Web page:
Learn how some of the key members behind Harmonix got their start at System Shock developer Looking Glass.
As part of Polygon’s cover story on the history of developer Looking Glass, we’re looking at various projects and companies that spawned in Looking Glass’ wake. Here, we explore Guitar Hero and Rock Band developer Harmonix.
In 2005, a cultural phenomenon emerged. It was called Guitar Hero, and it started a franchise that would gross over $2 billion in lifetime sales. The music-rhythm genre was on fire, and in living rooms everywhere, wannabe rockstars strummed their plastic Gibson replicas in unison with their on-screen avatars.
Several Harmonix developers got their starts at Looking Glass. But before that, they were just three artists playing rock music together, and video games were the last things on their minds.
This was the time before Napster, YouTube and Spotify, when the local concert hall reigned supreme. It was a time of smoky bars, when five o’clockers left the office and walked to Boston’s Lansdowne Street, greeting the weekend with raised arms and deafening cheers.
The '80s were ending, but it was the golden age of local music, and Boston had an ecosystem of its own.
Several hundred bands vied for the top gigs each week. They played on Tuesday nights, and if they were good enough, they bumped to Thursday. If they were headliner material — most weren’t — they secured the top weekend slots.
A band by the name of Tribe climbed that ladder by playing weeknights when the crowds were thin and the applause lacking. But soon they had radio time, profiles in local music zines and coverage in the Boston Phoenix. They paid their dues, and soon they were headlining Avalon, a club in the shadow of Fenway Park’s Green Monster.
"There’s still a scene today," Greg LoPiccolo, a former Looking Glass developer, says. "But it’s just a fraction of what it was. There are national bands now, and they play good sets, but back then, it was something completely different, something everybody wanted to be a part of."
It’s 2014. Tribe’s former bassist sits cross-legged, dressed all in black, in his office in Cambridge. The furniture is spartan, with a director’s chair, computer desk and black leather couch lining the walls. The shades are open, and and a nearby tree shakes in the wind.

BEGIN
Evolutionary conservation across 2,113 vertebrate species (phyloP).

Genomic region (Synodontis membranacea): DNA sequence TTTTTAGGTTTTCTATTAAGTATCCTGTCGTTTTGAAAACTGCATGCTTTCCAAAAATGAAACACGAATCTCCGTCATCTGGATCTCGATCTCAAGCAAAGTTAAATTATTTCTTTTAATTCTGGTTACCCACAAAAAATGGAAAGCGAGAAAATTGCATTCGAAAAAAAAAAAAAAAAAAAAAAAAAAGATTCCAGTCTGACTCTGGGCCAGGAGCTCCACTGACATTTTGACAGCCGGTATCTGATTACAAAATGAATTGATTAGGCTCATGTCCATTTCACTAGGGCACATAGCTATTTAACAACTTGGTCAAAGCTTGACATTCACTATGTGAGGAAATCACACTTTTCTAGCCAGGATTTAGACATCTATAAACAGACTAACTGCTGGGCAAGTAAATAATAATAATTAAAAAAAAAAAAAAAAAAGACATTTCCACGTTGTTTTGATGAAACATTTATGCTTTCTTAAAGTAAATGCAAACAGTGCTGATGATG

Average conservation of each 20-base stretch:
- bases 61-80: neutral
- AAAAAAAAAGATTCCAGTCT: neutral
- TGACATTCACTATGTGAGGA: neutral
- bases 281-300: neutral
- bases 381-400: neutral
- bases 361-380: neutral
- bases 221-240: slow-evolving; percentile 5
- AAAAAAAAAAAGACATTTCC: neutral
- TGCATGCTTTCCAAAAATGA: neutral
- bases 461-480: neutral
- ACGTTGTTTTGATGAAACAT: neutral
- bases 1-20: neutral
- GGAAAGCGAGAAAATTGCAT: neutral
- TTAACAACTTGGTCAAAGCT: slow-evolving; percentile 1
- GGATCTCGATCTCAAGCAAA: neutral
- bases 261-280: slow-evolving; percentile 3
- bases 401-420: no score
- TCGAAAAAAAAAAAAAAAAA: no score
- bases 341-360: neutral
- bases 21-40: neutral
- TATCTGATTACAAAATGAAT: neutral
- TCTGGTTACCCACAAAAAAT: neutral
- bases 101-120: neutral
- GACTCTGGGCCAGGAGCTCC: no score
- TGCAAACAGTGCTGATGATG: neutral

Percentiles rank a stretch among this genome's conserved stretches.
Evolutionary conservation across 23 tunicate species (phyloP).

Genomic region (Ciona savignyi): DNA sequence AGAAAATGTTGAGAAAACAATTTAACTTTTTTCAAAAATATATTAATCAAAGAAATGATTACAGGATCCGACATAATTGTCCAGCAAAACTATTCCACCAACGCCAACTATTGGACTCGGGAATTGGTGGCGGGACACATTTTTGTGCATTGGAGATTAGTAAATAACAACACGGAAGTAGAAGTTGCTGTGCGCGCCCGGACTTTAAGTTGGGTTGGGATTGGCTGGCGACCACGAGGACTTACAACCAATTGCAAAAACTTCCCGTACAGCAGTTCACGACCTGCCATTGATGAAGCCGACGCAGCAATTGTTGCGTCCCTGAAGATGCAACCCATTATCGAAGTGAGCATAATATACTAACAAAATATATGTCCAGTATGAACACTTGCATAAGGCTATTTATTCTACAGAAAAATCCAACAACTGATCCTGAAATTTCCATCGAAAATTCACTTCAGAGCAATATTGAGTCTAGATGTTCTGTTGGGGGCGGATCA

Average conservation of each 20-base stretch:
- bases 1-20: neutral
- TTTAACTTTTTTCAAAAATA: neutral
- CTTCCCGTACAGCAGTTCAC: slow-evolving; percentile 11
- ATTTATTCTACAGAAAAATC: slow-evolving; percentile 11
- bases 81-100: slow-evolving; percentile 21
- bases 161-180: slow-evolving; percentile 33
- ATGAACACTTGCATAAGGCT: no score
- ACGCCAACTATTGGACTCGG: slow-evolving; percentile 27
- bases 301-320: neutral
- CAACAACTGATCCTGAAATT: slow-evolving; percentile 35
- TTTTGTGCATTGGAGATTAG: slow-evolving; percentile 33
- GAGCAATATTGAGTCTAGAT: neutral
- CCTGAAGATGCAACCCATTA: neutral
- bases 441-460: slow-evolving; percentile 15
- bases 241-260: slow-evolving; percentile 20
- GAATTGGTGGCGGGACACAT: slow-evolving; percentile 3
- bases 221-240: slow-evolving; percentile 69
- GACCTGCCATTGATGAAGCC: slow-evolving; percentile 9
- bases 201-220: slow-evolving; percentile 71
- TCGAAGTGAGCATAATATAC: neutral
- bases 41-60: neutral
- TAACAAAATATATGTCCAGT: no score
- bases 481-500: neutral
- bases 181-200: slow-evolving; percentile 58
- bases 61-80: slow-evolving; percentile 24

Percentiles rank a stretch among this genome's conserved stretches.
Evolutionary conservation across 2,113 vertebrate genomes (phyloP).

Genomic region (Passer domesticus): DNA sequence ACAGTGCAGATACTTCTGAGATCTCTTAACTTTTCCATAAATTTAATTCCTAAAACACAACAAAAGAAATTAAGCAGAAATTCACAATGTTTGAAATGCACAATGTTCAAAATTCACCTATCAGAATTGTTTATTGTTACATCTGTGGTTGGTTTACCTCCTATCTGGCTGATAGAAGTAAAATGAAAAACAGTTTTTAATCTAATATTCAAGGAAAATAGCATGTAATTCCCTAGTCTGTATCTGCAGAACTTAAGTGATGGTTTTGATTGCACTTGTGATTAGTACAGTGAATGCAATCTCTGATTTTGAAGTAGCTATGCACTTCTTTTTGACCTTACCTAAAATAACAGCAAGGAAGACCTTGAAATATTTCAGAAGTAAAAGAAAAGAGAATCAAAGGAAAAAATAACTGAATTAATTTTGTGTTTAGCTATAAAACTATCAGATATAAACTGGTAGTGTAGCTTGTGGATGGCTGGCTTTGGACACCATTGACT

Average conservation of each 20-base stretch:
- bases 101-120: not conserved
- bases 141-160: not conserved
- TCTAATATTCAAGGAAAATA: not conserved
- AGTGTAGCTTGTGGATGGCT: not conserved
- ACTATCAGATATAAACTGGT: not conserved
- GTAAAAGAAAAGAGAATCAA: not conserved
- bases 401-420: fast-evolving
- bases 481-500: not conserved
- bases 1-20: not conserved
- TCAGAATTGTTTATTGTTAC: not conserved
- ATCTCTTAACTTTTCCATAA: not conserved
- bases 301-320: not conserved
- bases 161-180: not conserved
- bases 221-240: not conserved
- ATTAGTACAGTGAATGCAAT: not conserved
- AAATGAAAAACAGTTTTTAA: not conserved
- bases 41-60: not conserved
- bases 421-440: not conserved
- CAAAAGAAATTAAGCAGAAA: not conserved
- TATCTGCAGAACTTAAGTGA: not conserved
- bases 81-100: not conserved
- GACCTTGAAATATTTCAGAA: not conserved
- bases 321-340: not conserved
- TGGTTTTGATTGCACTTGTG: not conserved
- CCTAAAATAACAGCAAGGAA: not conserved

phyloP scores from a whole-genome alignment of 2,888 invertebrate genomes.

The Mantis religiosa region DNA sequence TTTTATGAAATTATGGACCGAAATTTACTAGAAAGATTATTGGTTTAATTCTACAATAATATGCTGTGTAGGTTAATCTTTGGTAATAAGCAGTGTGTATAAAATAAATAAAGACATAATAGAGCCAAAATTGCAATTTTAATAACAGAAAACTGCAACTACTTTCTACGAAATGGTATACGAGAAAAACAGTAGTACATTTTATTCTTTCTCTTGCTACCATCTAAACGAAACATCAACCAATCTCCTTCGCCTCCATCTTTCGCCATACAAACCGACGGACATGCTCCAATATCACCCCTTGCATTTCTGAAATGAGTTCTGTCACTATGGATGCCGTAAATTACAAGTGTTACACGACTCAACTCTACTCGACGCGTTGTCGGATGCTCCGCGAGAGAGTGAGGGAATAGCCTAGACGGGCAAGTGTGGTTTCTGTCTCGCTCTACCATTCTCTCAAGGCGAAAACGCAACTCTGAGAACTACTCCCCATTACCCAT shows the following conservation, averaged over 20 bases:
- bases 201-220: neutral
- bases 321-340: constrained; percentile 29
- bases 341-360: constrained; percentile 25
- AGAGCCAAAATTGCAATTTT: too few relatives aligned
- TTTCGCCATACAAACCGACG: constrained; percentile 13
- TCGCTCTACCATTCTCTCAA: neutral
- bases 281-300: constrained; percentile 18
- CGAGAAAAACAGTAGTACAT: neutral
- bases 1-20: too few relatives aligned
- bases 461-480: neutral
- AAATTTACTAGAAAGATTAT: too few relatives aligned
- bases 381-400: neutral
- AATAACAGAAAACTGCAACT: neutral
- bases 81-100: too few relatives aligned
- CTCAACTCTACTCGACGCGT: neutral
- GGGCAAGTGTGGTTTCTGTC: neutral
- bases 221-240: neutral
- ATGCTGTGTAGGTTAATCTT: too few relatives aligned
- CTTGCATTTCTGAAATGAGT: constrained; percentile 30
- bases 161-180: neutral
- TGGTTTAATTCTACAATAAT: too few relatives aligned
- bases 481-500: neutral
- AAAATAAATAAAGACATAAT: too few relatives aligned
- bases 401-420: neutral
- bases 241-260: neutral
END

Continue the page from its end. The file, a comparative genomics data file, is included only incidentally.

It’s been awhile since that golden age, but LoPiccolo’s time with music is far from over. He’s senior project director at Harmonix, developer of the aforementioned Guitar Hero and Rock Band and the more recent A City Sleeps. Harmonix introduced instrument-based music games to the public and never looked back.
LoPiccolo’s time with games started at Looking Glass. He traded metal strings and piano keys for soundboards and editing software, and because of those early days with Looking Glass, LoPiccolo sits here, in his office at Harmonix, in the same city where it all began.
"We’re not too far from Alewife, where Looking Glass was," he says. "It’s only a few blocks away."
A taller man passes the open office door, long hair swaying behind him. LoPiccolo introduces Eric Brosius, audio director at Harmonix and former lead guitarist for Tribe. Brosius says hello and strolls to his office two rooms away, all the while humming a song.
"Where was I?" LoPiccolo says. "Oh. So we were a really big band in Boston, but never outside of it. And after a while, we sort of lost momentum. In a way, that led to Looking Glass, which was a weird culture in its own."
At a Tribe show in 1993, two young men sat in the audience. They were Dan Schmidt and Doug Church, some of the earliest Looking Glass members, and they needed musicians for System Shock. They liked Tribe’s sound, and offered LoPiccolo an invitation.
He made the soundtrack as a contractor but joined the studio full time in '94, and later he brought on Eric and Terri Brosius, Tribe’s guitarist and keyboardist, respectively — Tribe disbanded in 1994, and they were looking for more work.
"Being young, not knowing what would happen next, that was part of the magic," Eric says, sitting in his own office down the hall. "We were willing to learn, because it was just an exciting time."